- Big Eater: Holo, which is justified by a combination of the fact she's a shapeshifter (so her true stomach is technically that of a wolf bigger than an elephant) and the fact she has lupine instincts, meaning her nature is to eat any food presented to her just in case of famine, even if she is stuffed. Unusually for this trope, Holo is shown on many occasions to end up suffering a bellyache from eating too much, though she gets over them quickly.
- Bilingual Bonus: In the anime's first season, written stuff is often in German, but the second season just uses gibberish.
- Bleached Underpants: Keito Koume, the artist for the manga, also drew H-manga.
- Bound and Gagged: When Holo is captured by the Medio Trading Company in episode 4, one guy approaches with a coil of rope. He doesn't have the guts to touch a snarling wolf goddess, so the company makes due with locking her in a store room. Played straight in the manga.
- In the next arc this happens to Lawrence after Remerio Company betrays them and then shortly after to Remerio himself so he'll sit still while Lawrence blackmails him about the betrayal.
- Bullying a Dragon: Chloe and the thugs with her in episode 6. Although they don't believe Holo is the wolf goddess who once inhabited their village, they do still believe Holo is possessed by a demon.
- Catch Phrase
- "Tawake!" ("Fool!")
- "I am Holo the Wise Wolf!"
- "You are terribly good natured."
- Caught the Heart on His Sleeve: Holo to Lawrence at least once, while drunk.
- Chekhov's Gun: Upon entering the town of Kumersun, Lawrence gives Holo some feathers to stick in her hair and explains that it's a wordless signal nuns use to indicate that they're not going to preach their faith there. Later on, Holo uses feathers from Diana's place to subtly clue Lawrence in about her plan for the pyrite sale.
- Complaining About Rescues They Don't Like: When Holo was captured by the Medio Company, which threatened to turn her over to the Church, Lawrence talked the Milone Company into sending some of their own bruisers — men skilled in using violence — to rescue her. She was furious that he didn't come to get her himself...especially since she gave the first rescuer through the door a big hug (and maybe, she implies, said something intimate) before realizing he wasn't Lawrence.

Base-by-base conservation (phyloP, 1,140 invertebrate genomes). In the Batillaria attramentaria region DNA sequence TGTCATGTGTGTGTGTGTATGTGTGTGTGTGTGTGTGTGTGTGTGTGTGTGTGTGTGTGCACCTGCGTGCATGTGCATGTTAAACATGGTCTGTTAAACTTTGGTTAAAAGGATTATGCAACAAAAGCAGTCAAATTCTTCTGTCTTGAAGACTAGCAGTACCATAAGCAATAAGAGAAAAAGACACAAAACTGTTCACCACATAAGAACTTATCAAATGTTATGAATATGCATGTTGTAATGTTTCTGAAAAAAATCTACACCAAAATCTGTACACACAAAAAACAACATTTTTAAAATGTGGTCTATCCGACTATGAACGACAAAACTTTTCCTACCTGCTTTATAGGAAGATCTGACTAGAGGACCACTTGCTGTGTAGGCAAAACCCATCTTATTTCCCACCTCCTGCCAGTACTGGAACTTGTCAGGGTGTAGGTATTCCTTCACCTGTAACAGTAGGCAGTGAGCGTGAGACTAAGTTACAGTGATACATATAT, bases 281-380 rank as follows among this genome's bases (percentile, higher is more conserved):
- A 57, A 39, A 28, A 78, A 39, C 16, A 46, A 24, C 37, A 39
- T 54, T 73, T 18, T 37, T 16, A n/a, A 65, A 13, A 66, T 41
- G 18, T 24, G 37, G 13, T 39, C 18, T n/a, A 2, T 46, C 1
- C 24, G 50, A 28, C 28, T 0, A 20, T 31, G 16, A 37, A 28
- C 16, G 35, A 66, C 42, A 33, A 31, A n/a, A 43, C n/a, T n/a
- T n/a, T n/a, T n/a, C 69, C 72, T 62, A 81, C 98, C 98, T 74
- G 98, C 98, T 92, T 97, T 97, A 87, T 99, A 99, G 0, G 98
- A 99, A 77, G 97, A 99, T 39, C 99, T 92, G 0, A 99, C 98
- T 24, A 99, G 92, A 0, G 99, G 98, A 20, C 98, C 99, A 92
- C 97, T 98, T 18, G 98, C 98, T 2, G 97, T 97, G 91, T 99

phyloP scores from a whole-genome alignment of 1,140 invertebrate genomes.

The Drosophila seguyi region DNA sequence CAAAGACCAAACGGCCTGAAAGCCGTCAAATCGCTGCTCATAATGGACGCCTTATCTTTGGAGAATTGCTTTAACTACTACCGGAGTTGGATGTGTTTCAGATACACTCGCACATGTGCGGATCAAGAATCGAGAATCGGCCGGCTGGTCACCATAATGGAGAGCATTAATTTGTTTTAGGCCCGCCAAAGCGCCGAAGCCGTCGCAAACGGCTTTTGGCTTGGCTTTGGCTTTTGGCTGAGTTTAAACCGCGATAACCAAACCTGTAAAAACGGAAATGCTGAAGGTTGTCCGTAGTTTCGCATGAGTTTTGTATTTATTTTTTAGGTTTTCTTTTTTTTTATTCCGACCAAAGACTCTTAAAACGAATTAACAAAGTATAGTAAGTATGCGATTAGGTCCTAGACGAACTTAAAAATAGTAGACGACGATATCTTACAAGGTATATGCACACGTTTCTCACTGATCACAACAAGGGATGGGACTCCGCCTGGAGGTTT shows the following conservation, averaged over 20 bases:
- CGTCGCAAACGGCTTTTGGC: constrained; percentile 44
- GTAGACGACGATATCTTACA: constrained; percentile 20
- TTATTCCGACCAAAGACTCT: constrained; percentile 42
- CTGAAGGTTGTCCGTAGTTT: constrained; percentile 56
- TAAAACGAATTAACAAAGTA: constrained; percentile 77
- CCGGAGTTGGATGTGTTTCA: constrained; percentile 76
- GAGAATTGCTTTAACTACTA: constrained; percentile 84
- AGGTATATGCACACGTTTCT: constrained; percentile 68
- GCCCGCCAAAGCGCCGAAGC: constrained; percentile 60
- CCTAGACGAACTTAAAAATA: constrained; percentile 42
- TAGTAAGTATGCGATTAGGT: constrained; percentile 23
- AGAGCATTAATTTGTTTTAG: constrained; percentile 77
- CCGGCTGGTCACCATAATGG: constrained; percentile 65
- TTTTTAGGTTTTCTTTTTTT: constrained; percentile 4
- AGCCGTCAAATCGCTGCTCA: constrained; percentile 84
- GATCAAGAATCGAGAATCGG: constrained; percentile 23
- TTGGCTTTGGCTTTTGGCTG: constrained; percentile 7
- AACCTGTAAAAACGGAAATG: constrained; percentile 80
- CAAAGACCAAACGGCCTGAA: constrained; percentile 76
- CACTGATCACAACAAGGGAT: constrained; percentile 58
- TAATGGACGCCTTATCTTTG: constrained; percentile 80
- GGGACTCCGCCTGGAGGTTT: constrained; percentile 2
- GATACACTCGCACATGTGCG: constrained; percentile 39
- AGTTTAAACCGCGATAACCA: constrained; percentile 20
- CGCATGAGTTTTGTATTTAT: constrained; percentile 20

- Contemptible Cover, American Kirby Is Hardcore: The redone cover◊ for the first American release book got this complaint due to dropping the anime style Japanese cover for a pseudorealistic frontal shot of Holo running while naked (though mostly dark), drawing comparisons to a trashy romance novel cover. This was done in an attempt to reach out a more general audience at the insistence of distributors. For that first volume, they hastily released dust jackets of the original cover for the first volume to the distributors and in their magazine after the outcry. From volume two onward, that initial solution has been inverted; the original art is on the cover and the new art serves as the dust jacket (now depicting essentially the same scene as the Japanese version, but with Holo looking away), satisfying both distributor and fan demands as well as can be expected.
- Cooking Duel: Lawrence arranging poisoned credit for Amarti leads to a battle of market manipulation and wills in the middle of a pyrite craze, with Holo as the ultimate prize. And yes, Holo herself is interfering in the duel on multiple levels.
- Corrupt Church: The church hierarchy in the series is portrayed as greedy and oppressive, reminiscent of the pre-Reformation Catholic Church of the era it is emulating.
- Covert Pervert: Holo. In Volume 1 of the manga, when she and Lawrence first meet Zeran for the first time, she comments that a woman is most beautiful from behind. Wolves mount their mates from behind. Think about that.
- Creator Thumbprint: Economics is obviously a passion for Isuna Hasekura. In fact, he took the prize money he won for the first Spice and Wolf novel to the stock market and is now writing a manga about day trading.
- Crystal Dragon Jesus: A mild example in the manga. Averted in the light novels and anime.
- Death Glare: Lawrence gives a stranger one when they bump into each other and the man tries to confront him about it.
- Declaration of Protection: Lawrence invokes a form of this when he refuses to hand Holo over to Chloe.
- Deliberate Values Dissonance
- When Holo asks Lawrence about the slave trade he shrugs and says that it's profitable and necessary. This just after he nearly ends up as a slave to pay for his bankruptcy.